The program issues closed work permits (work permits tied to a specific employer and industry) and is structured so that a Labour Market Impact Assessment (LMIA) is required in support of the hiring. An LMIA, is a document that an employer in Canada may need to obtain before hiring a foreign worker. It assesses the potential impact that hiring a foreign worker could have on Canada’s labour market. To facilitate the hiring of a foreign worker, the LMIA must be either neutral or positive. Note that the employer, and not the employee, must apply for an LMIA (and further the TFWP).
Engineers looking to work in Canada may stand a good chance of receiving a work permit through the TFWP. Due to the need for engineers in the Canadian labour market, there is a better chance that international professionals who are able to secure a job in Canada will get a positive or neutral LMIA and build professional experience in Canada (something which further contributes to PR eligibility).
Note that the TFWP is not in itself a program but contains a variety of immigration streams within it, through which immigration candidates must apply. Engineers may qualify for:
- High or low wage streams of the TFWP, depending on the wage of their current engineering job; and
- The Global Talent Stream (GTS) which provides expedited work permits for professionals with specialised education and skills. Engineers are a prominent group who receive work permits under this stream.
International Mobility Program (IMP)
The IMP is a government-driven initiative managed by IRCC. The primary goal of the IMP is to enhance Canada’s wide-ranging economic, social, and cultural policy goals. Consequently, the program serves a dual purpose: it assists in meeting labor market needs by facilitating the arrival of foreign workers and contributes to strengthening Canada’s diplomatic ties with the worldwide community. While similar in purpose to the TFWP, the IMP is distinct as it does not necessitate an LMIA for the hiring of a foreign worker in Canada.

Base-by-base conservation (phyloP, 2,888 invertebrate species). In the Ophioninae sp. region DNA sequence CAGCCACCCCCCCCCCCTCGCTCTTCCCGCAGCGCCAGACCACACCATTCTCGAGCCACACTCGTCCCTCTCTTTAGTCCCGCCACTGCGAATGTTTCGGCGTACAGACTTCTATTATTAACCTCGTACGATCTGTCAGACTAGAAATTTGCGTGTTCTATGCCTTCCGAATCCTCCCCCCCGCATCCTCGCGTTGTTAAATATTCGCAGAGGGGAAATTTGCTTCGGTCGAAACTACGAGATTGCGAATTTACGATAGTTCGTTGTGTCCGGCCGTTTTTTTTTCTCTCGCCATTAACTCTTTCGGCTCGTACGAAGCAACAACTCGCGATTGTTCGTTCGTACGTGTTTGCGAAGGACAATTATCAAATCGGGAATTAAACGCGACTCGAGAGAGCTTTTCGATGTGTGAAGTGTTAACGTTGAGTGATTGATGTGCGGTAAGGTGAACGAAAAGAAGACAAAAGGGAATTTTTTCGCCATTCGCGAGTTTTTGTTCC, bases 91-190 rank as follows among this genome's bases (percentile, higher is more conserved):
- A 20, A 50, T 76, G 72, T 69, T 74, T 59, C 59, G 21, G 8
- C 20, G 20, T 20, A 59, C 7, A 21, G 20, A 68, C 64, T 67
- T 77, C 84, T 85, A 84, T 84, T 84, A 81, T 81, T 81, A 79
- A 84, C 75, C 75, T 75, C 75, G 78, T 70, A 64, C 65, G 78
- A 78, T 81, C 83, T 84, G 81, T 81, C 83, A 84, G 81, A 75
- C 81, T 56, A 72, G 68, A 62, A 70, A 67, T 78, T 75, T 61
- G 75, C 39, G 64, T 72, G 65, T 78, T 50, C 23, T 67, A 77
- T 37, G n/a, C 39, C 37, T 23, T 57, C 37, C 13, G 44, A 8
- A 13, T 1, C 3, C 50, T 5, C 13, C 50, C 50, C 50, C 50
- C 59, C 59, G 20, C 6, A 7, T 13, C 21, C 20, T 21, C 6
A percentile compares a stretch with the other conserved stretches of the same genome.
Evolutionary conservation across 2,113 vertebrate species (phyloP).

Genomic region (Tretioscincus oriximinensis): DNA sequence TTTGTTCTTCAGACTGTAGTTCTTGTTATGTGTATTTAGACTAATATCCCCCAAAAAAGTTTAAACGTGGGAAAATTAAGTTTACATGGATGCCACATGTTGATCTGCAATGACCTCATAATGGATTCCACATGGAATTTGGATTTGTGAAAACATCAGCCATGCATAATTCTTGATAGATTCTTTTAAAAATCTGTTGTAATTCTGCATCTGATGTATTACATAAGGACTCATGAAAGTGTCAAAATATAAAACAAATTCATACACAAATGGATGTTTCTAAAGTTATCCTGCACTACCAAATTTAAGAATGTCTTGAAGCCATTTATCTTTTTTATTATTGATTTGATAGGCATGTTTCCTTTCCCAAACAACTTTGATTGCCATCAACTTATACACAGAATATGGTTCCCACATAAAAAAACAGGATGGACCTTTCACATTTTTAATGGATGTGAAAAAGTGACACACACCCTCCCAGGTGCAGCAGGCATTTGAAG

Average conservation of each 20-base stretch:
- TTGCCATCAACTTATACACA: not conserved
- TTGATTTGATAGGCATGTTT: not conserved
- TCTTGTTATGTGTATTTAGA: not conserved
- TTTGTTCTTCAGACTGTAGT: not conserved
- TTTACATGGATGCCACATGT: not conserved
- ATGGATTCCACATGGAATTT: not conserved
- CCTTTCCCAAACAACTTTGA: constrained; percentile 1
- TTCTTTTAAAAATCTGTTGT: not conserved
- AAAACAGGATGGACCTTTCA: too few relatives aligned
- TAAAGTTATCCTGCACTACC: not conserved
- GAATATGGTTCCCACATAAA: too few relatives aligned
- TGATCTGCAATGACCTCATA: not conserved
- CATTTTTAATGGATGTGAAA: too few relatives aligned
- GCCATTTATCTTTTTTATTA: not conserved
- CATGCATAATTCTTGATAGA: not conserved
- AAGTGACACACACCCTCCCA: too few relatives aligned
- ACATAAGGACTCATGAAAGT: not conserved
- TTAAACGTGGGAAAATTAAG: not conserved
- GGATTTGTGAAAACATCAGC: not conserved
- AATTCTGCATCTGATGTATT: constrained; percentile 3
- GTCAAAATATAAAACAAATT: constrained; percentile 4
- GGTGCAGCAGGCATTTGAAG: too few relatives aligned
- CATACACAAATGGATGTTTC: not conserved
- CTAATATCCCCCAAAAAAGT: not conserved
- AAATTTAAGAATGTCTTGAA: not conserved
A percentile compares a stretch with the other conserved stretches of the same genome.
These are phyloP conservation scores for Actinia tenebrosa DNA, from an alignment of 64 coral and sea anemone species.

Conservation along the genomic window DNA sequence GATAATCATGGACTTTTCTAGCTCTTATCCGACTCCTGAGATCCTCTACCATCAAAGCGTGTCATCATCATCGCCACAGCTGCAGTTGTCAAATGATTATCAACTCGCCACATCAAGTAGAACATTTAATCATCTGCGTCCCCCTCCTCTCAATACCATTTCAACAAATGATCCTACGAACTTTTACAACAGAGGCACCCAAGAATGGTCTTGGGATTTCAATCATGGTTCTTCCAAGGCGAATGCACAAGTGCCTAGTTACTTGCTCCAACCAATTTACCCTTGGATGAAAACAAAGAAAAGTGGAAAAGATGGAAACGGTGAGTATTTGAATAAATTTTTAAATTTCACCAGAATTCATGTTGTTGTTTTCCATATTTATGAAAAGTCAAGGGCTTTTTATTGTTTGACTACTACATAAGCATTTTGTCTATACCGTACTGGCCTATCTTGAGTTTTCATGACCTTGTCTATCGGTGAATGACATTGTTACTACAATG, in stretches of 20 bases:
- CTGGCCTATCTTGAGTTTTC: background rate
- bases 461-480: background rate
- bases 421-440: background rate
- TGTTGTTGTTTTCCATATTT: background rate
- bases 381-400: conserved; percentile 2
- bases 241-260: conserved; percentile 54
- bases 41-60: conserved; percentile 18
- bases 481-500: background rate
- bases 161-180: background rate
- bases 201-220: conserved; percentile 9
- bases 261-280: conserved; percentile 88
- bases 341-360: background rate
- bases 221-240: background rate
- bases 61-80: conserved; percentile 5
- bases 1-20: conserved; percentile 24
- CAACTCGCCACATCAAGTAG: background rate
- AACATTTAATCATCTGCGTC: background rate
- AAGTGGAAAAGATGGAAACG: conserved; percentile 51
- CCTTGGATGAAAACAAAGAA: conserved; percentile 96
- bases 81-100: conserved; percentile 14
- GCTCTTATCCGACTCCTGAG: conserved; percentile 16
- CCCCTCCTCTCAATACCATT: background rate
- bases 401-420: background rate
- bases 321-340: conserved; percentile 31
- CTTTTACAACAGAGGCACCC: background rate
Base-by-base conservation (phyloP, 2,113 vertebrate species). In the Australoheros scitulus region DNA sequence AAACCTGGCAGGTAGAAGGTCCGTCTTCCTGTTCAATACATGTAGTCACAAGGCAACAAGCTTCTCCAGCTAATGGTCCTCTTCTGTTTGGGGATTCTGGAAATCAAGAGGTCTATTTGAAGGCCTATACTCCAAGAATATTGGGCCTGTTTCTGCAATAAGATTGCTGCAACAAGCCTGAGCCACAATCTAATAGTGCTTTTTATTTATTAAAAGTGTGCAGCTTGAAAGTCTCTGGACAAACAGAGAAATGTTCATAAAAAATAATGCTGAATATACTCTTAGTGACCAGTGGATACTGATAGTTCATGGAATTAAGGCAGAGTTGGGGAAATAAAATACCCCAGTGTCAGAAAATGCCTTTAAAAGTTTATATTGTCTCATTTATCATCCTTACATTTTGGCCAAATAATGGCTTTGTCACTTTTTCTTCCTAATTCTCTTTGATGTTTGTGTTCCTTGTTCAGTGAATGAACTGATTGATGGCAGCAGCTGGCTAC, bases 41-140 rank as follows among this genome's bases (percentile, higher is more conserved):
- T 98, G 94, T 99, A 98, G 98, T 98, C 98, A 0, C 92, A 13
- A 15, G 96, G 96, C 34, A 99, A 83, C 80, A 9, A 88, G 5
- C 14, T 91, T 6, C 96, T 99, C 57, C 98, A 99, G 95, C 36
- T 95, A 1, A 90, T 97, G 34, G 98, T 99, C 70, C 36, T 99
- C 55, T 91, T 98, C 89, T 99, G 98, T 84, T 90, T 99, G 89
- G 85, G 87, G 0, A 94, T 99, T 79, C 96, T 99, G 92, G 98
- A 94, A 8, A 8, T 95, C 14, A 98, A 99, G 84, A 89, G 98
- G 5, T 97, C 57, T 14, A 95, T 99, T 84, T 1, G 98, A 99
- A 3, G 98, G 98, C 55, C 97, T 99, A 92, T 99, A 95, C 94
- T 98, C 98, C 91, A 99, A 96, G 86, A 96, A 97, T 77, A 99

Two significant components of the IMP that engineers can utilise are the Canada-United States-and-Mexico Alliance (CUSMA), formerly NAFTA) Professionals stream and the Intra-Company Transferees stream.
The CUSMA Professionals stream is a product of the tripartite agreement among Canada, the United States, and Mexico – the Canada-United States-Mexico Agreement (CUSMA). This stream features a catalogue of around 60 job roles (engineering roles among them) that are eligible for a streamlined work permit, aptly named the CUSMA Professional work permit. Click here to learn more about the CUSMA work permit.
Alternatively, engineers can utilise the Intra-Company Transferee (ICT) work permit. The ICT program allows international companies to temporarily transfer key employees to a Canadian branch, subsidiary, or affiliate. Specifically, the ICT program is ideally suited for engineers who have been employed continuously by their overseas company for at least one year. Note that there is also a CUSMA intra-company transferee process that operates on a similar basis, for American and Mexican companies who have a branch, subsidiary, or affiliate in Canada.
Engineers can qualify through the specialised knowledge category, which recognises workers with unique and specialist company-specific knowledge or qualifications that are uncommon in the industry. This understanding can include proprietary technology, software, techniques, or procedures. To learn more about ICT work permits, click here.
Post-Graduation Work Permit
The final path by which engineers can build eligibility for PR while in Canada is through a Post-Graduation Work Permit (PGWP). This is an open work permit, which means it allows holders to work for most employers in most industries.
The PGWP is issued after an international student completes their studies in Canada (at a Designated Learning Institution), for the duration equivalent to the length of their studies, for up to three years.
Due to the flexibility of this work permit, it can be a key path by which Canadian-educated engineers can both gain employment in Canada, and significantly aid their chances of attaining PR in Canada.